Changing how the world thinks about nursing

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Q: You're always asking the media to change what it's doing, or even to withdraw a media product completely. Don't you think people have a right to say whatever they want? You act like the speech police!

A: The media has a right to say whatever it wants within the bounds of the law, and grassroots non-profit organizations have the same right to urge the media to change its speech. The idea that The Truth About Nursing is somehow interfering with free speech seems to be based on several misconceptions about our work and the nature of speech in a modern liberal democracy.

The Truth About Nursing is not the Government. Thus, the Truth has no legal power to change what anyone says. In the United States, the right to free speech is generally seen to be based on the First Amendment to the Constitution. However, the First Amendment, like the rest of the Bill of Rights, is a limit on government power, not a guarantee that there will be no fallout whatsoever for speech. The Truth cannot and does not seek to interfere with anyone's legal right to free speech. We cannot put anyone in jail, we cannot fine anyone, and we have no power to control the speech of others.

Nor is the Truth a powerful economic or political actor, like a major corporation, a wealthy political committee, or a large university, that might be able to intimidate those subject to its influence into conforming to its notions of good speech. The Truth is a small, grassroots 501(c)(3) non-profit organization whose campaigns are driven by how many supporters it can motivate to take part. If a Truth campaign generates 1,000 letters, it means that 1,000 people agree that a given product is hurting nursing and public health, not that a few executives have decided to use millions of dollars from a corporate treasury to broadcast messages that reflect their views. On the contrary, it is the subjects of Truth campaigns who are often huge corporations, with revenues that may reach into the billions. Nor can the Truth bring private tort lawsuits, such as defamation actions, on the grounds that some company is failing to tell the truth about nursing generally. Of course, just as anyone may urge others to refrain from giving economic support to the Truth, nothing prevents us from asking others to refrain from supporting those whose products harm nursing.

The Truth's experience suggests that some of the "free speech" argument we hear may reflect a failure to take the concerns of nurses seriously, despite the central role nurses play in the future of global health. It's true that other advocacy groups, such as those that represent the interests of women, may hear that their concerns about media products reflect an intolerance for honest speech, that they want all speech to conform to a rigidly positive and unrealistic vision of those whose interests they pursue. But we doubt that criticism of a media product suggesting that female physicians existed to serve male physicians would be met with the same reaction the Truth hears when it criticizes products suggesting that nurses exist to serve physicians.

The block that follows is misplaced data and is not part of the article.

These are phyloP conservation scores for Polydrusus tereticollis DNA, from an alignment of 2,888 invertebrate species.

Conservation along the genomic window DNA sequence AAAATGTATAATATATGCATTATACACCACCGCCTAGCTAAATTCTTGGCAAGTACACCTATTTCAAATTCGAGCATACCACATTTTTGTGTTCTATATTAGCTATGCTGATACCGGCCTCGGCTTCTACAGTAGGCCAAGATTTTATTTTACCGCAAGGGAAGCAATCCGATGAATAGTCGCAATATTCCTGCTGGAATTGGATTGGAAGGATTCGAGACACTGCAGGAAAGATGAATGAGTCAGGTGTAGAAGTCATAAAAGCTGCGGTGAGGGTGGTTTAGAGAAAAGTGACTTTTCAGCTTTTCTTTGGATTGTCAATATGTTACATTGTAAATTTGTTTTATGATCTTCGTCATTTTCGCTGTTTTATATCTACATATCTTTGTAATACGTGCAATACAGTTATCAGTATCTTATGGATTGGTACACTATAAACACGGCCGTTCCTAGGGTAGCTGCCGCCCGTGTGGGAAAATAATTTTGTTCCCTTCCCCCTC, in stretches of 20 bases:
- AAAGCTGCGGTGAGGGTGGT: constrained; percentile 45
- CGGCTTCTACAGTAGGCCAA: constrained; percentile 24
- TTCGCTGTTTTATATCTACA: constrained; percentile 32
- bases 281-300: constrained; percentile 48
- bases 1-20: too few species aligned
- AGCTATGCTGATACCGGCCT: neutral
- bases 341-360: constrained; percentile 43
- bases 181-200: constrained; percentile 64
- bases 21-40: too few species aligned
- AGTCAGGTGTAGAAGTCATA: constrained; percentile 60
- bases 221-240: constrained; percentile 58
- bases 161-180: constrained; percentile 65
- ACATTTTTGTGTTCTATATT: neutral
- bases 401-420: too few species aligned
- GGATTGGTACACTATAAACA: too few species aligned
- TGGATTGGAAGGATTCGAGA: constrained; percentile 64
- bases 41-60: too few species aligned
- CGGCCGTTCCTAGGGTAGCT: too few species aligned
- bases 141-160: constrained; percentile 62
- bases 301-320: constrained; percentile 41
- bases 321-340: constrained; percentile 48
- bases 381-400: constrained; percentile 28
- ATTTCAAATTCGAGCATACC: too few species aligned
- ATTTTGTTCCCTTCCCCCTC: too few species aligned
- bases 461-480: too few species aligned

Moreover, the Truth's goal is to improve the accuracy of what the public is told. It's true that Truth campaigns asking that a damaging ad be withdrawn may result in less of that specific example of commercial speech. But unlike some advocates, we are not asking that the media distort reality, perhaps by telling only one side of a news story, or by sugarcoating the way people really work, live or talk. Instead, we urge the media to tell the public more about what's really going on, good and bad. We don't want the media to stop covering nursing's problems, like the many worrying aspects of the shortage. Nor do we mind a negative portrayal of a nurse--even a story about an apparent serial killer like Charles Cullen--if it is accurate and shows some perspective. But we do want the media to stop ignoring nursing achievements, to stop giving others credit for nurses' work, and to stop presenting nurses in ways that are plainly inaccurate and degrading. In short, we simply want the media to start telling more of the truth.

The "free speech" arguments we hear often seem to amount to pleas for impunity for speech the arguers like, and of course, intolerance for our speech. But it's rare that anyone can point to an inaccuracy in our work or even begin to rebut our analysis of a media product. Many simply don't like us criticizing their favorite TV show, or perhaps a naughty nurse ad that gave them a thrill. Many also argue that speech does not affect what people think or do, a claim their own objections would seem to disprove, to say nothing of the extensive research showing that the media does affect health-related views and actions.

No one is immune from criticism. We ourselves have been asked to retract things, and to change or remove things on our web site. In some cases we have done so, in many others we have not, but in no case have we suggested that dissenters are interfering with our right to free speech. People have every right to ask us to change, to mount campaigns to get us to change, and to make lawful decisions on that basis, such as refusing to give us money, telling everyone they dislike us, and so on. We have received a significant amount of harsh criticism; some of it appears on our own discussion board. We analyze each complaint on the merits and try to act responsibly. Everyone has a right to speak, and everyone has a right to object to that speech.

last updated: December 15, 2005

 

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